What Kind of Citizen during a Pandemic?
by Mary Ellen Daneels, Civics Instructional Specialist
#sschat on the Talking Social Studies podcast. Our brief conversation was wide-ranging but ultimately led to how we can foster student civic engagement, even during a pandemic.
Using the paradigm outlined in What Kind of Citizen? by Joe Kahne and Joel Westheimer, we discussed the three descriptions of the “good” citizen” — personally responsible, participatory, and justice-oriented citizens outlined in the journal article and what they might look like for students in a pandemic to foster authentic civic action.
To review the main ideas of Kahne and Westheimer’s work:
- Many schools foster the personally responsible citizen through Character Counts and community service initiatives. Students are given opportunities to be personally responsible as an individual by recycling, donating items to the school food drive, or donating blood to name a few examples.
- Other schools go a step further and foster participatory citizenship. Students have opportunities to be active members of civil society through clubs or class efforts and engage with their school and local communities by organizing collective efforts. These are the students who run the blood drive, receive and deliver items from the holiday food drive, and collect and sort the recycling from classrooms.
- Justice-oriented citizenship is rare, but powerful. In this realm, as part of civic inquiry around essential questions in the classroom, students critically analyze problems to identify “root causes,” as well as seek out and address areas of injustice to effect systemic change. In the midst of a food drive, these students take a step back and ask, “Why are people hungry in our community? What civic action can we take to address the root causes of hunger?”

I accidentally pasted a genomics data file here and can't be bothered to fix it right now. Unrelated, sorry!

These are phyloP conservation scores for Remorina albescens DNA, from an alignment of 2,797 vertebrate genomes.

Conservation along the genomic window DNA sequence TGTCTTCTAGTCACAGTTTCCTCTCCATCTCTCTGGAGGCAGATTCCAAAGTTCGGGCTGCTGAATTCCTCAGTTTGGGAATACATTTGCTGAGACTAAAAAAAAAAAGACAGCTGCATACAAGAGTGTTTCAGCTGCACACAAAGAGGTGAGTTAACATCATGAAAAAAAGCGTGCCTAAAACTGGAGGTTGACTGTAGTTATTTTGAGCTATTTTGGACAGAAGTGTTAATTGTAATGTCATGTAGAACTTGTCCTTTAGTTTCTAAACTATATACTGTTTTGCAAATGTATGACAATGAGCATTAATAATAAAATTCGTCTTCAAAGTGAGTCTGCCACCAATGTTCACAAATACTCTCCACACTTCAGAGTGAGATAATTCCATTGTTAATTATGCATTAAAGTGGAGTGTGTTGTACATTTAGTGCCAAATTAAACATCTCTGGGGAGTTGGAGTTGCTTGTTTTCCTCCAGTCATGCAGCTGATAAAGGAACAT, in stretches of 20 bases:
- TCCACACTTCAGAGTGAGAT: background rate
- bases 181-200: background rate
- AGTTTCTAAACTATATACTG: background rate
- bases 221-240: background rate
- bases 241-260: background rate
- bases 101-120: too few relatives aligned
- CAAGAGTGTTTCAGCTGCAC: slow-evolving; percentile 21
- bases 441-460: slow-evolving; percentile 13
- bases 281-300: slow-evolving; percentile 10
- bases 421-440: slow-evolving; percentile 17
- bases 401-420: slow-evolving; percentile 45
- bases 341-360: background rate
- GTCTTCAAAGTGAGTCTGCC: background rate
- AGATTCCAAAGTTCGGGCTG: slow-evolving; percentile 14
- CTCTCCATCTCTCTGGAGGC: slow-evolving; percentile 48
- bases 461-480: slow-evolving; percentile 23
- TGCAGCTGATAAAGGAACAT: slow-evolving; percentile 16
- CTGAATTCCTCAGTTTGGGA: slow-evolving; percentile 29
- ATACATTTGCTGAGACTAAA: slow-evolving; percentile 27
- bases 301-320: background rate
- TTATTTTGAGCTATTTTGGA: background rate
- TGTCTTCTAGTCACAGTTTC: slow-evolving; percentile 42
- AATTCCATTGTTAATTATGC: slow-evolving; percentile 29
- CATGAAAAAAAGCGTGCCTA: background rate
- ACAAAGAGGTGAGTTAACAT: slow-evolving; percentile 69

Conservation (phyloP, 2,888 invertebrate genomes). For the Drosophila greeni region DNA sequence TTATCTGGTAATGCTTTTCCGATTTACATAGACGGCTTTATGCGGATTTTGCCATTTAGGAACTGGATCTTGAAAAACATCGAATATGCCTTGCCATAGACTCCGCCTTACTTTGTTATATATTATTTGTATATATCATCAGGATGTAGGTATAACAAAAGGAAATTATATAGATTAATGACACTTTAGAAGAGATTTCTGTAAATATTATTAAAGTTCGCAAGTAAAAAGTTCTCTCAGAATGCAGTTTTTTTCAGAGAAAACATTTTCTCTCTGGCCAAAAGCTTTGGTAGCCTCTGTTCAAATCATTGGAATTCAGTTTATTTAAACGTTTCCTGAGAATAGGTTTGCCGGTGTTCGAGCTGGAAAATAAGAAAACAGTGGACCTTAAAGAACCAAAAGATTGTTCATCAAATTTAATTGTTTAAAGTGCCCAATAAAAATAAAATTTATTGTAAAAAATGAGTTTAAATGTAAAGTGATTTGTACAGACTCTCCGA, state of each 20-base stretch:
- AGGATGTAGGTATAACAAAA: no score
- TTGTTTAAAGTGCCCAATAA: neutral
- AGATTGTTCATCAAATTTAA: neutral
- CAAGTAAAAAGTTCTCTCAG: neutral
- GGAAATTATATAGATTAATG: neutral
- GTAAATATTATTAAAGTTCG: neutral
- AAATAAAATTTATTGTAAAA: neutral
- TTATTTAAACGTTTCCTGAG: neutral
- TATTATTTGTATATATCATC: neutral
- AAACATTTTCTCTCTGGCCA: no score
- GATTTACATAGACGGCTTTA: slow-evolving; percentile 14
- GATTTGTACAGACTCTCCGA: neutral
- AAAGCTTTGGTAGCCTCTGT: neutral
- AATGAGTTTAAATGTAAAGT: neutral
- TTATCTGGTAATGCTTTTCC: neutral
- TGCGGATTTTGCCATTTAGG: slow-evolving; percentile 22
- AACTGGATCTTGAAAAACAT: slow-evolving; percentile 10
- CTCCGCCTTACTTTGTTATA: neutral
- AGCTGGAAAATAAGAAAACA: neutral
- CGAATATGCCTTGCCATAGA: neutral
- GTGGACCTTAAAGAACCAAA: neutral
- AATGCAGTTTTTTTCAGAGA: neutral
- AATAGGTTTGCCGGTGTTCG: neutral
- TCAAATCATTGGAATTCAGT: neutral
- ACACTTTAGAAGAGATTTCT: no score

Each type of citizen is important to the functioning of our republic. We need to feed people while we address the root causes of hunger. But to elevate one type of citizen to the exclusion of the others is a political choice with political consequences.
During this pandemic, there are a plethora of resources available to help students explore the impact of COVID-19. However, the danger of solely having students “take the temperature” of the world around them to identify current and societal issues is that it only raises awareness. As educators, we must help them build efficacy to be personally responsible and participate with their community to “change the temperature.” As I shared with the Talking Social Studies hosts, we must help students go beyond being a thermometer that takes the temperature, providing opportunities for them to be thermostats to change the temperature, fostering the proven practice of service learning through informed action.
What might these civic opportunities to move students from thermometers to thermostats look like in a remote learning environment? Here are some ideas.
- If you are encouraging students to follow CDC guidelines to help #flattenthe curve, you are helping foster personally responsible citizens. It will take all of us to practice social distancing and healthy habits to bring an end to COVID-19. Our Illinois Civics Continuity of Learning tool kit shares best practices in distance resources that you can share with both students and their families to be personally responsible citizens.
- As an educator, you can foster participatory citizenship by putting Maslow before Bloom in your interactions with students. Create a safe space for students to process current events together. Prioritize and foster civic dispositions like empathy, commitment to the common good, and community involvement during this pandemic. Much of this work is related to Social Emotional Learning competencies. Alia Blumelein, an Illinois Civics regional civics instructional coach, has SEL e-learning every Friday with her students with opportunities for them to interact with civil society in positive ways.
- In a recent #CivicsInTheMiddle newsletter, I shared how to engage student voice through journaling for informed action. You and your students are living through history right now. Consider having them keep a journal of their observations, questions, experiences, and challenges. Students can express their lived experiences in words, images, or another medium. They are writing the history others will learn from. In the short run, this can be an important formative assessment tool for you to use to calibrate your teaching. In the long run, these lived experiences can help your students be justice-oriented citizens and take informed action to inform civil society and policymakers in adjusting protocols. This Root Cause Tree tool shared by the Teaching Channels’ Educating for Democracy in a Digital Age can be used to process student observations to plan for justice-oriented civic action.